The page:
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The Right Wines to Serve With Dessert

Three tasty bottles can make everyone's favorite course and holiday gatherings even sweeter

By Dara Moskowitz Grumdahl

From cookie exchanges to impromptu coffee cake visits with neighbors, the holiday season is a happy carousel of buttery, chocolaty, jam-topped delights. Yet, is there a way turn a dessert-centered gathering into a more cocktail party-like affair?

Irish coffee is the natural answer, but a lot of people avoid coffee at night and lots of others avoid whisky when they’re driving. Happily, European tradition has taken care of this dilemma; sweet wines go beautifully with sweet treats. That’s why they’re called dessert wines — they can be served as dessert, but they also go with dessert.

You’ll understand the logic as soon as you perform this experiment: Get a nice dessert wine. Help yourself to a bit of shortbread. Try the cookie, and let it work its buttery magic. Now take a sip of dessert wine. Taste how the acid, the wine's lemony quality, cuts through the butter and brings a depth of flavor from the wine, ushering in qualities of caramel and concentrated fruit. Suddenly, your next bite of cookie is entirely fresh, refocused, deeper.
Dessert wines are a great way to enhance holiday treats by making them downright adult and enchanting. Here are my three favorites:

(More: Best Holiday Drink Recipes)
Dow’s 10-Year-Old Tawny Port All caramel and butterscotch, tawny ports are exquisite with creamy desserts like cheesecake or crème brulee and go perfectly with buttery, plain cookies, like shortbread, Mexican wedding cookies or even snickerdoodles. Dow’s 10-year-old tawny is my top choice for parties — a bottle costs around $28 and will serve two dozen glasses since you pour less port than ordinary table wine. This tawny is fragrant with hazelnuts, but well structured enough that the wine is never cloying.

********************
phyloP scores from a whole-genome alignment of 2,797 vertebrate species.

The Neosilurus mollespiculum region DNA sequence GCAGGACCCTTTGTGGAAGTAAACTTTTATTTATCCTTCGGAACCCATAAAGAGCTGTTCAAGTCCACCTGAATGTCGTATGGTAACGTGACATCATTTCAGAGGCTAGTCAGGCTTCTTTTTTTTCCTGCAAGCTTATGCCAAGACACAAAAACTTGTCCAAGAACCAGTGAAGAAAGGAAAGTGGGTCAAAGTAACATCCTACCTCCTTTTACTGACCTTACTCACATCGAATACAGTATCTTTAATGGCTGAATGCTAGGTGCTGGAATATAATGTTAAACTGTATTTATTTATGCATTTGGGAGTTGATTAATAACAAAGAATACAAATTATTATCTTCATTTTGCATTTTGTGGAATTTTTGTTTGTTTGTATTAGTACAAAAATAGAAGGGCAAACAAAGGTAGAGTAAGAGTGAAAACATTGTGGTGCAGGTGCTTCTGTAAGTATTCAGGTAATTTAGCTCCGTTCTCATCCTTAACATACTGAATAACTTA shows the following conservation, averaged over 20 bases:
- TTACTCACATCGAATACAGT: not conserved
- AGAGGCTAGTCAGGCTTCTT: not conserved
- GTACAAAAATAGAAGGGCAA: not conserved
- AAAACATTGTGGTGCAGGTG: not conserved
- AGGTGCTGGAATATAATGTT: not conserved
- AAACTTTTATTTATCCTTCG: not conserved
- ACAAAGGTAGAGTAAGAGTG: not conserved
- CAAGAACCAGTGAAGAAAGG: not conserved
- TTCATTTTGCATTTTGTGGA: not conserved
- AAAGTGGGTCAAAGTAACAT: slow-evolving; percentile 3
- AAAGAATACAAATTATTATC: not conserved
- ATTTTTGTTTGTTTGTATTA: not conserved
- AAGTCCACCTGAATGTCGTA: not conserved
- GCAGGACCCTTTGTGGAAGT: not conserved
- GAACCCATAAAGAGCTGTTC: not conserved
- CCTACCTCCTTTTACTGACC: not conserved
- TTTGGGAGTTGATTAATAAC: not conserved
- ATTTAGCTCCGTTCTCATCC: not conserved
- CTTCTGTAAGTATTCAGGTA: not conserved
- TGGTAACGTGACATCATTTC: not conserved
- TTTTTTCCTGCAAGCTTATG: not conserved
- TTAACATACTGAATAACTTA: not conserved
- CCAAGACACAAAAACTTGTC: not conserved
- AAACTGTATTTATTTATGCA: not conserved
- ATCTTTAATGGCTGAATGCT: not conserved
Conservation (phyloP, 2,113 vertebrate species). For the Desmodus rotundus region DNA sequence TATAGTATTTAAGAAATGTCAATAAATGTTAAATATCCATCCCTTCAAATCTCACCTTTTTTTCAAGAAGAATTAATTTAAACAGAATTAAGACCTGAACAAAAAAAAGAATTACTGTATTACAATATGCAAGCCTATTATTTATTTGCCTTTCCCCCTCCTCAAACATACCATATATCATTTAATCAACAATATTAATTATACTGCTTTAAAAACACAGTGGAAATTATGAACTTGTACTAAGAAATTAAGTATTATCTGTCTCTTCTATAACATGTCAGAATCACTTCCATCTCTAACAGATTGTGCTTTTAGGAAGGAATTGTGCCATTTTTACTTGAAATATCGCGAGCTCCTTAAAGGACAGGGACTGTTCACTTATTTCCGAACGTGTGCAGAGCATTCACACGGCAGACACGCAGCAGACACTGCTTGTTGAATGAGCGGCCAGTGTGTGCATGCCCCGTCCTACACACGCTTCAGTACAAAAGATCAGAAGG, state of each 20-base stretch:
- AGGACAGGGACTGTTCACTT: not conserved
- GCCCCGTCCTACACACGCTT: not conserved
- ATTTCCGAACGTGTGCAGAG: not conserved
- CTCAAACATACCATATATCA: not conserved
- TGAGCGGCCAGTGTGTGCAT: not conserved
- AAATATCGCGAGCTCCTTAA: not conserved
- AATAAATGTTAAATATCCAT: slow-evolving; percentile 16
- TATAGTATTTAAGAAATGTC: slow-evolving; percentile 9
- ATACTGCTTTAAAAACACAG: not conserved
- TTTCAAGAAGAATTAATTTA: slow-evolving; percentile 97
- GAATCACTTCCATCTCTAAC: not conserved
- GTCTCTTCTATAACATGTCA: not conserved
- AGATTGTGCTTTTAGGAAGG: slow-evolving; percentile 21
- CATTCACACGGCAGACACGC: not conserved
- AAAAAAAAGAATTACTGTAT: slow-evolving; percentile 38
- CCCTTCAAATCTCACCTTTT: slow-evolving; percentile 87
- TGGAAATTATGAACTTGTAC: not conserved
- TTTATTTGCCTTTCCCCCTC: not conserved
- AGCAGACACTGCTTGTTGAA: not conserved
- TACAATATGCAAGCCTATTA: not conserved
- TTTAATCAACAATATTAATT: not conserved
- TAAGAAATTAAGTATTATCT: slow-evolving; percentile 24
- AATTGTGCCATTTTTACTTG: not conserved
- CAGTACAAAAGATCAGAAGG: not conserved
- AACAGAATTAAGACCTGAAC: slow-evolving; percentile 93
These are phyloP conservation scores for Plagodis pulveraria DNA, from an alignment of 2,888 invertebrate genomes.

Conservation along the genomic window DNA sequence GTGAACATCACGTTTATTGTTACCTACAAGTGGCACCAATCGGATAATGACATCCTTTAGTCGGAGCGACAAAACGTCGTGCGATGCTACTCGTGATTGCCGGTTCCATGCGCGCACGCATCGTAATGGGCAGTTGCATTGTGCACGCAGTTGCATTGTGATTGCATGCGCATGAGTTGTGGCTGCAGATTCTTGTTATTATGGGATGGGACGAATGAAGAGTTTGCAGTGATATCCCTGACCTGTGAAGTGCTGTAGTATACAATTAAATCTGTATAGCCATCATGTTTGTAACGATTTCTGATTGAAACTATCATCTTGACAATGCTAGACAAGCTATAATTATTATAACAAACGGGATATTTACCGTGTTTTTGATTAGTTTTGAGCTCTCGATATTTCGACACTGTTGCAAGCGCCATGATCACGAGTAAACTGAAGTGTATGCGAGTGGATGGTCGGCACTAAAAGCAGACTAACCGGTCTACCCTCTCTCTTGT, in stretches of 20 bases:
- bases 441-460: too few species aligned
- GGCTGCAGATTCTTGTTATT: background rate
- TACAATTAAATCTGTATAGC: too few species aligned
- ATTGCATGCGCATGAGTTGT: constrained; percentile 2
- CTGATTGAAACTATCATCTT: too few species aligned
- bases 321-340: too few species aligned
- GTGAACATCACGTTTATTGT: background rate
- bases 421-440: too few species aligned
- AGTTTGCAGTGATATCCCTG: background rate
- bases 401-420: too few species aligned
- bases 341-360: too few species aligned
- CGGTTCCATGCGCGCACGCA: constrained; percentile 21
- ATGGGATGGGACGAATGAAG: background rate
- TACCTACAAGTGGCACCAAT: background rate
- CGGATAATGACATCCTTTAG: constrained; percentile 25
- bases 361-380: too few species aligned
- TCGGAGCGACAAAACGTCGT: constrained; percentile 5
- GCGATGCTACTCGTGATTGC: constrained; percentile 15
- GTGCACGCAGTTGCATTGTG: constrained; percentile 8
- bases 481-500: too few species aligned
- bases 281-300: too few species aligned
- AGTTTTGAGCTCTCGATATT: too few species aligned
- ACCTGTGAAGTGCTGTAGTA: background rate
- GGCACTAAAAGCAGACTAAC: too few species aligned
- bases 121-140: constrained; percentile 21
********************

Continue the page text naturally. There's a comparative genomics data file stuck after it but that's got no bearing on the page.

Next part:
Quady Essensia Made from orange muscat grapes, Essensia from California’s Quady winery is so orangey you’ll be tempted to think it has actual oranges in the bottle. Nope, that riotous, flowerful bouquet of orange, tangerine, peach and honeysuckle all comes from wine grapes.
This satiny, sleekly concentrated wine goes beautifully with chocolate desserts, from a flourless chocolate tart to a double-chocolate dark cocoa cookie. In my opinion it actually complements chocolate better than the standard choice of aged port. It is also gorgeous with desserts dominated by pie-spice flavors, like pumpkin pie bars or gingerbread cookies. A half-bottle costs about $15 and can be served in an ordinary wine glass or as a spritzer when paired with bubbly water and ice.
Elio Perrone Moscato d’Asti Real Italian Moscato d’Asti is known for its perfume of peaches, orange blossoms, violets and a dozen other flower and fruit scents. The Elio Perrone is an elegant, bubbly example of this wine’s giggly joy. Low in alcohol and sweet, it's magical with any dessert that has fruit notes, like jam thumbprints, cranberry-studded seven-layer bars, old-fashioned lemon cookies, fresh fruit salad or fruit tarts.

Dara Moskowitz Grumdahl is a five-time James Beard Award winning food and wine writer whose latest book is Drink This: Wine Made Simple. She lives in Minneapolis, where she also reviews restaurants. Read More
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